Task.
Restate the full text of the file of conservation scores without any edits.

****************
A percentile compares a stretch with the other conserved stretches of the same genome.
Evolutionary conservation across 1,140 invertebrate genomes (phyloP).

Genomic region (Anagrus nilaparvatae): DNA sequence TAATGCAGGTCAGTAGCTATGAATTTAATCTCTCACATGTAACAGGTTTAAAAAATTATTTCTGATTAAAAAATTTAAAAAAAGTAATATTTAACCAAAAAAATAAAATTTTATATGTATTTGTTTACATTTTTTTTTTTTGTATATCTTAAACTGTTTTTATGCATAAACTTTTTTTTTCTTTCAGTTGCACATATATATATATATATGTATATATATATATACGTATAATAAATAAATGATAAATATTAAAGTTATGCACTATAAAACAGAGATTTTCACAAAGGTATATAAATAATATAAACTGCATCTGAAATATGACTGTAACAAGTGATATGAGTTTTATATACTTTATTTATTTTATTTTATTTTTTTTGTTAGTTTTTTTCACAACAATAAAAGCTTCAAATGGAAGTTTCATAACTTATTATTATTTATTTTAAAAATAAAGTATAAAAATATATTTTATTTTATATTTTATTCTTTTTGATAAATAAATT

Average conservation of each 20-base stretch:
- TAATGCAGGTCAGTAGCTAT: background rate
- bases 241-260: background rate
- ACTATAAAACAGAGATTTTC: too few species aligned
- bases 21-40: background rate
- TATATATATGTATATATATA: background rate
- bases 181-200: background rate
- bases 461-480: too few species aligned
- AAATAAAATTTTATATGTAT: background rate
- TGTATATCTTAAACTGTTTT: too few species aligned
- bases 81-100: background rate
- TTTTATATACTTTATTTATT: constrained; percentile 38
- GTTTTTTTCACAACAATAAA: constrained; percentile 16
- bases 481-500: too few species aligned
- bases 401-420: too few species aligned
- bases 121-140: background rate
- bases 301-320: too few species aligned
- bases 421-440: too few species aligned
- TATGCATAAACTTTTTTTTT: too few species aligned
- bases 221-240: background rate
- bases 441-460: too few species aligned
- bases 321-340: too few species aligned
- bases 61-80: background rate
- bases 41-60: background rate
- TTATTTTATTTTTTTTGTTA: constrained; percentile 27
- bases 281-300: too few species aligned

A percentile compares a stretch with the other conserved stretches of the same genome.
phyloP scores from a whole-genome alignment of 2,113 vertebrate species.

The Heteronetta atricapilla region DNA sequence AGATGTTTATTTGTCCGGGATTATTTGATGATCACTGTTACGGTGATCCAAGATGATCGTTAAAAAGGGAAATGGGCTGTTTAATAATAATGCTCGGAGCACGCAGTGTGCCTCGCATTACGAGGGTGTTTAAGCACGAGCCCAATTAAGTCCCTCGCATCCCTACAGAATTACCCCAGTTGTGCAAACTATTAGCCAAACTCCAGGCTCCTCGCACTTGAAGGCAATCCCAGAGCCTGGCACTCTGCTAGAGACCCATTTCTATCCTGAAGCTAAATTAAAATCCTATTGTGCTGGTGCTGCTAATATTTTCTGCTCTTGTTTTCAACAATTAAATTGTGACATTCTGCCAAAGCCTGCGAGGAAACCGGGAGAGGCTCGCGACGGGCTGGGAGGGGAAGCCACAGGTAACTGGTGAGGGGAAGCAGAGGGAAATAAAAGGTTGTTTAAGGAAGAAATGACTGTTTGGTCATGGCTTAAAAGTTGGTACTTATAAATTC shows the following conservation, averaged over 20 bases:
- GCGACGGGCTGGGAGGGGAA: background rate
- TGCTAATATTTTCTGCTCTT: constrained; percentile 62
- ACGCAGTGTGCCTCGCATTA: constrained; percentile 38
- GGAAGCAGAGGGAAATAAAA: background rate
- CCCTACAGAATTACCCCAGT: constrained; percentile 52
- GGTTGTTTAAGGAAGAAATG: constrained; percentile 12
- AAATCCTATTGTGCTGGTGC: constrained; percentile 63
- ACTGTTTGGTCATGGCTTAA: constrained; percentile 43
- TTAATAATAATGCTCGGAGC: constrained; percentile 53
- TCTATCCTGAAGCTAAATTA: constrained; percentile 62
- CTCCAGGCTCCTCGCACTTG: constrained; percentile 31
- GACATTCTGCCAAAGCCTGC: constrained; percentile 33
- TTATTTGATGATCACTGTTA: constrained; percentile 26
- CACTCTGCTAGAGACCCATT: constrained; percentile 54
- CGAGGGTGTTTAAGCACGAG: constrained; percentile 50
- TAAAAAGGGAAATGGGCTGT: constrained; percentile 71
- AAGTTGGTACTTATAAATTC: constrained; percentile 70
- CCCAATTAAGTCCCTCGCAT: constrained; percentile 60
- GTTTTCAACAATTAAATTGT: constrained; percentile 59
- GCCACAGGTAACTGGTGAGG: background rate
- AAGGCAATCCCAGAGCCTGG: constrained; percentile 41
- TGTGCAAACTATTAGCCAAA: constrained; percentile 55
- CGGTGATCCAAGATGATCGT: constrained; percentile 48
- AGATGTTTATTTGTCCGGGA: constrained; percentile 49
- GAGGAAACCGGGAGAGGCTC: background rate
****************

A percentile compares a stretch with the other conserved stretches of the same genome.
Evolutionary conservation across 1,140 invertebrate genomes (phyloP).

Genomic region (Anagrus nilaparvatae): DNA sequence TAATGCAGGTCAGTAGCTATGAATTTAATCTCTCACATGTAACAGGTTTAAAAAATTATTTCTGATTAAAAAATTTAAAAAAAGTAATATTTAACCAAAAAAATAAAATTTTATATGTATTTGTTTACATTTTTTTTTTTTGTATATCTTAAACTGTTTTTATGCATAAACTTTTTTTTTCTTTCAGTTGCACATATATATATATATATGTATATATATATATACGTATAATAAATAAATGATAAATATTAAAGTTATGCACTATAAAACAGAGATTTTCACAAAGGTATATAAATAATATAAACTGCATCTGAAATATGACTGTAACAAGTGATATGAGTTTTATATACTTTATTTATTTTATTTTATTTTTTTTGTTAGTTTTTTTCACAACAATAAAAGCTTCAAATGGAAGTTTCATAACTTATTATTATTTATTTTAAAAATAAAGTATAAAAATATATTTTATTTTATATTTTATTCTTTTTGATAAATAAATT

Average conservation of each 20-base stretch:
- TAATGCAGGTCAGTAGCTAT: background rate
- bases 241-260: background rate
- ACTATAAAACAGAGATTTTC: too few species aligned
- bases 21-40: background rate
- TATATATATGTATATATATA: background rate
- bases 181-200: background rate
- bases 461-480: too few species aligned
- AAATAAAATTTTATATGTAT: background rate
- TGTATATCTTAAACTGTTTT: too few species aligned
- bases 81-100: background rate
- TTTTATATACTTTATTTATT: constrained; percentile 38
- GTTTTTTTCACAACAATAAA: constrained; percentile 16
- bases 481-500: too few species aligned
- bases 401-420: too few species aligned
- bases 121-140: background rate
- bases 301-320: too few species aligned
- bases 421-440: too few species aligned
- TATGCATAAACTTTTTTTTT: too few species aligned
- bases 221-240: background rate
- bases 441-460: too few species aligned
- bases 321-340: too few species aligned
- bases 61-80: background rate
- bases 41-60: background rate
- TTATTTTATTTTTTTTGTTA: constrained; percentile 27
- bases 281-300: too few species aligned

A percentile compares a stretch with the other conserved stretches of the same genome.
phyloP scores from a whole-genome alignment of 2,113 vertebrate species.

The Heteronetta atricapilla region DNA sequence AGATGTTTATTTGTCCGGGATTATTTGATGATCACTGTTACGGTGATCCAAGATGATCGTTAAAAAGGGAAATGGGCTGTTTAATAATAATGCTCGGAGCACGCAGTGTGCCTCGCATTACGAGGGTGTTTAAGCACGAGCCCAATTAAGTCCCTCGCATCCCTACAGAATTACCCCAGTTGTGCAAACTATTAGCCAAACTCCAGGCTCCTCGCACTTGAAGGCAATCCCAGAGCCTGGCACTCTGCTAGAGACCCATTTCTATCCTGAAGCTAAATTAAAATCCTATTGTGCTGGTGCTGCTAATATTTTCTGCTCTTGTTTTCAACAATTAAATTGTGACATTCTGCCAAAGCCTGCGAGGAAACCGGGAGAGGCTCGCGACGGGCTGGGAGGGGAAGCCACAGGTAACTGGTGAGGGGAAGCAGAGGGAAATAAAAGGTTGTTTAAGGAAGAAATGACTGTTTGGTCATGGCTTAAAAGTTGGTACTTATAAATTC shows the following conservation, averaged over 20 bases:
- GCGACGGGCTGGGAGGGGAA: background rate
- TGCTAATATTTTCTGCTCTT: constrained; percentile 62
- ACGCAGTGTGCCTCGCATTA: constrained; percentile 38
- GGAAGCAGAGGGAAATAAAA: background rate
- CCCTACAGAATTACCCCAGT: constrained; percentile 52
- GGTTGTTTAAGGAAGAAATG: constrained; percentile 12
- AAATCCTATTGTGCTGGTGC: constrained; percentile 63
- ACTGTTTGGTCATGGCTTAA: constrained; percentile 43
- TTAATAATAATGCTCGGAGC: constrained; percentile 53
- TCTATCCTGAAGCTAAATTA: constrained; percentile 62
- CTCCAGGCTCCTCGCACTTG: constrained; percentile 31
- GACATTCTGCCAAAGCCTGC: constrained; percentile 33
- TTATTTGATGATCACTGTTA: constrained; percentile 26
- CACTCTGCTAGAGACCCATT: constrained; percentile 54
- CGAGGGTGTTTAAGCACGAG: constrained; percentile 50
- TAAAAAGGGAAATGGGCTGT: constrained; percentile 71
- AAGTTGGTACTTATAAATTC: constrained; percentile 70
- CCCAATTAAGTCCCTCGCAT: constrained; percentile 60
- GTTTTCAACAATTAAATTGT: constrained; percentile 59
- GCCACAGGTAACTGGTGAGG: background rate
- AAGGCAATCCCAGAGCCTGG: constrained; percentile 41
- TGTGCAAACTATTAGCCAAA: constrained; percentile 55
- CGGTGATCCAAGATGATCGT: constrained; percentile 48
- AGATGTTTATTTGTCCGGGA: constrained; percentile 49
- GAGGAAACCGGGAGAGGCTC: background rate